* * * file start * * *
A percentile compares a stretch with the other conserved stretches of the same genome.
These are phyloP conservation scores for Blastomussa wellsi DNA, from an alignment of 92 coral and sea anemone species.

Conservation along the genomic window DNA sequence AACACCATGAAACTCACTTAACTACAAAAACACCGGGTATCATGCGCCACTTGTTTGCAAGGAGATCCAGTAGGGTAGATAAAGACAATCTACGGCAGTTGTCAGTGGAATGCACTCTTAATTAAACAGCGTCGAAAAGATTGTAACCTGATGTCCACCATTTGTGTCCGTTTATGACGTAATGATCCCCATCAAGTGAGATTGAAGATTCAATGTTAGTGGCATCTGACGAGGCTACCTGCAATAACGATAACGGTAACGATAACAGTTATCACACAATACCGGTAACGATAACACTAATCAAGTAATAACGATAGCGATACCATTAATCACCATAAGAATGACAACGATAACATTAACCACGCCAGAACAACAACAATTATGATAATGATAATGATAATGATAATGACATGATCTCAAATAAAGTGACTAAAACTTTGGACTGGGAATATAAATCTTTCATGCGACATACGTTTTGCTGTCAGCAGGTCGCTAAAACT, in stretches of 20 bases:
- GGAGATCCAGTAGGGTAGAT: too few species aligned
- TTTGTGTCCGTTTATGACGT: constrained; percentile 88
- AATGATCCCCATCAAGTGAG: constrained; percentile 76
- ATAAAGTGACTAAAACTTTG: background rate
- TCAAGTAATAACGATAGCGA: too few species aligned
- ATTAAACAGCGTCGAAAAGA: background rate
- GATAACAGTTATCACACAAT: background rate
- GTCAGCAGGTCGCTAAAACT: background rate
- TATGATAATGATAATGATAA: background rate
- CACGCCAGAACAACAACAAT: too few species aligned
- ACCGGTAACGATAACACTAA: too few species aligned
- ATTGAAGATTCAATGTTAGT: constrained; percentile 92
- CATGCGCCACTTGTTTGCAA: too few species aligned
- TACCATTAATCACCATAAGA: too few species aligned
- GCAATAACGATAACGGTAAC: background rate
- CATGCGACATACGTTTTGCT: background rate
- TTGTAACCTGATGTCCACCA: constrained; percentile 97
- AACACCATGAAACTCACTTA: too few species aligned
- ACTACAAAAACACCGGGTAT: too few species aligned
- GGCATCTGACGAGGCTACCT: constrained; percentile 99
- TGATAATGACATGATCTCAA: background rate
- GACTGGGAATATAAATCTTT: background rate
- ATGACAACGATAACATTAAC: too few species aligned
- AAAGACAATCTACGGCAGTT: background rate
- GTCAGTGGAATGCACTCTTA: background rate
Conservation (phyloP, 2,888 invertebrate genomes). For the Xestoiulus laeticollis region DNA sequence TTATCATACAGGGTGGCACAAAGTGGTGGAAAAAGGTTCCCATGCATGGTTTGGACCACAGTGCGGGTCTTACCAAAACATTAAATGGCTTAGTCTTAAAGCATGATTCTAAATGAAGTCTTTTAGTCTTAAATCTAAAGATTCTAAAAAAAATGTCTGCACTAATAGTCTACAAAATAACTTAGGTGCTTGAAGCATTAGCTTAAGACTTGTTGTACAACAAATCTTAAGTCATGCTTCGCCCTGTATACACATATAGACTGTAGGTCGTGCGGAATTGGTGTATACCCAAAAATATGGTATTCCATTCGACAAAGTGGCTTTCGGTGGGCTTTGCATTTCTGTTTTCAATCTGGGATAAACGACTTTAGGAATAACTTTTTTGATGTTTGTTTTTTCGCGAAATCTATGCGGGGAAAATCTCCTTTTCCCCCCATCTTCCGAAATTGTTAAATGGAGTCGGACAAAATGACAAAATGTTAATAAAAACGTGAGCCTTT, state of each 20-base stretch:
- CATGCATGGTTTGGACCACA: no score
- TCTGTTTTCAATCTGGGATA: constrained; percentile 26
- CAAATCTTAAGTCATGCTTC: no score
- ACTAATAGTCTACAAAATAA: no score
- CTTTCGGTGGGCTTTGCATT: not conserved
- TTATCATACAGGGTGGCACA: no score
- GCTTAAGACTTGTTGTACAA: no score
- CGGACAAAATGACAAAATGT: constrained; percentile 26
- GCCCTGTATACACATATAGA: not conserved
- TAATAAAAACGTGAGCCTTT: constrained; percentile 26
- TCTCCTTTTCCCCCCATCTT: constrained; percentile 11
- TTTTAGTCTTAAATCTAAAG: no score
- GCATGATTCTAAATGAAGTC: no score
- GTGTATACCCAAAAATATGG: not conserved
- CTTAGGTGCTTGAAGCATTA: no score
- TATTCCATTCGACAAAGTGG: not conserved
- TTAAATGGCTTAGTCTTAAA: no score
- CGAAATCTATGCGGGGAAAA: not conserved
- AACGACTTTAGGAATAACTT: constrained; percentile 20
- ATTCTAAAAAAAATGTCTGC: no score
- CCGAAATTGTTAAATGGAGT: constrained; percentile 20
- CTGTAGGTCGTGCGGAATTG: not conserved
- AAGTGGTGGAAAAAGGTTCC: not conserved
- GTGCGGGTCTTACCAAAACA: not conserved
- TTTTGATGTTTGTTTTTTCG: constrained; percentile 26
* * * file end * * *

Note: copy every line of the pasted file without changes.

A percentile compares a stretch with the other conserved stretches of the same genome.
These are phyloP conservation scores for Blastomussa wellsi DNA, from an alignment of 92 coral and sea anemone species.

Conservation along the genomic window DNA sequence AACACCATGAAACTCACTTAACTACAAAAACACCGGGTATCATGCGCCACTTGTTTGCAAGGAGATCCAGTAGGGTAGATAAAGACAATCTACGGCAGTTGTCAGTGGAATGCACTCTTAATTAAACAGCGTCGAAAAGATTGTAACCTGATGTCCACCATTTGTGTCCGTTTATGACGTAATGATCCCCATCAAGTGAGATTGAAGATTCAATGTTAGTGGCATCTGACGAGGCTACCTGCAATAACGATAACGGTAACGATAACAGTTATCACACAATACCGGTAACGATAACACTAATCAAGTAATAACGATAGCGATACCATTAATCACCATAAGAATGACAACGATAACATTAACCACGCCAGAACAACAACAATTATGATAATGATAATGATAATGATAATGACATGATCTCAAATAAAGTGACTAAAACTTTGGACTGGGAATATAAATCTTTCATGCGACATACGTTTTGCTGTCAGCAGGTCGCTAAAACT, in stretches of 20 bases:
- GGAGATCCAGTAGGGTAGAT: too few species aligned
- TTTGTGTCCGTTTATGACGT: constrained; percentile 88
- AATGATCCCCATCAAGTGAG: constrained; percentile 76
- ATAAAGTGACTAAAACTTTG: background rate
- TCAAGTAATAACGATAGCGA: too few species aligned
- ATTAAACAGCGTCGAAAAGA: background rate
- GATAACAGTTATCACACAAT: background rate
- GTCAGCAGGTCGCTAAAACT: background rate
- TATGATAATGATAATGATAA: background rate
- CACGCCAGAACAACAACAAT: too few species aligned
- ACCGGTAACGATAACACTAA: too few species aligned
- ATTGAAGATTCAATGTTAGT: constrained; percentile 92
- CATGCGCCACTTGTTTGCAA: too few species aligned
- TACCATTAATCACCATAAGA: too few species aligned
- GCAATAACGATAACGGTAAC: background rate
- CATGCGACATACGTTTTGCT: background rate
- TTGTAACCTGATGTCCACCA: constrained; percentile 97
- AACACCATGAAACTCACTTA: too few species aligned
- ACTACAAAAACACCGGGTAT: too few species aligned
- GGCATCTGACGAGGCTACCT: constrained; percentile 99
- TGATAATGACATGATCTCAA: background rate
- GACTGGGAATATAAATCTTT: background rate
- ATGACAACGATAACATTAAC: too few species aligned
- AAAGACAATCTACGGCAGTT: background rate
- GTCAGTGGAATGCACTCTTA: background rate
Conservation (phyloP, 2,888 invertebrate genomes). For the Xestoiulus laeticollis region DNA sequence TTATCATACAGGGTGGCACAAAGTGGTGGAAAAAGGTTCCCATGCATGGTTTGGACCACAGTGCGGGTCTTACCAAAACATTAAATGGCTTAGTCTTAAAGCATGATTCTAAATGAAGTCTTTTAGTCTTAAATCTAAAGATTCTAAAAAAAATGTCTGCACTAATAGTCTACAAAATAACTTAGGTGCTTGAAGCATTAGCTTAAGACTTGTTGTACAACAAATCTTAAGTCATGCTTCGCCCTGTATACACATATAGACTGTAGGTCGTGCGGAATTGGTGTATACCCAAAAATATGGTATTCCATTCGACAAAGTGGCTTTCGGTGGGCTTTGCATTTCTGTTTTCAATCTGGGATAAACGACTTTAGGAATAACTTTTTTGATGTTTGTTTTTTCGCGAAATCTATGCGGGGAAAATCTCCTTTTCCCCCCATCTTCCGAAATTGTTAAATGGAGTCGGACAAAATGACAAAATGTTAATAAAAACGTGAGCCTTT, state of each 20-base stretch:
- CATGCATGGTTTGGACCACA: no score
- TCTGTTTTCAATCTGGGATA: constrained; percentile 26
- CAAATCTTAAGTCATGCTTC: no score
- ACTAATAGTCTACAAAATAA: no score
- CTTTCGGTGGGCTTTGCATT: not conserved
- TTATCATACAGGGTGGCACA: no score
- GCTTAAGACTTGTTGTACAA: no score
- CGGACAAAATGACAAAATGT: constrained; percentile 26
- GCCCTGTATACACATATAGA: not conserved
- TAATAAAAACGTGAGCCTTT: constrained; percentile 26
- TCTCCTTTTCCCCCCATCTT: constrained; percentile 11
- TTTTAGTCTTAAATCTAAAG: no score
- GCATGATTCTAAATGAAGTC: no score
- GTGTATACCCAAAAATATGG: not conserved
- CTTAGGTGCTTGAAGCATTA: no score
- TATTCCATTCGACAAAGTGG: not conserved
- TTAAATGGCTTAGTCTTAAA: no score
- CGAAATCTATGCGGGGAAAA: not conserved
- AACGACTTTAGGAATAACTT: constrained; percentile 20
- ATTCTAAAAAAAATGTCTGC: no score
- CCGAAATTGTTAAATGGAGT: constrained; percentile 20
- CTGTAGGTCGTGCGGAATTG: not conserved
- AAGTGGTGGAAAAAGGTTCC: not conserved
- GTGCGGGTCTTACCAAAACA: not conserved
- TTTTGATGTTTGTTTTTTCG: constrained; percentile 26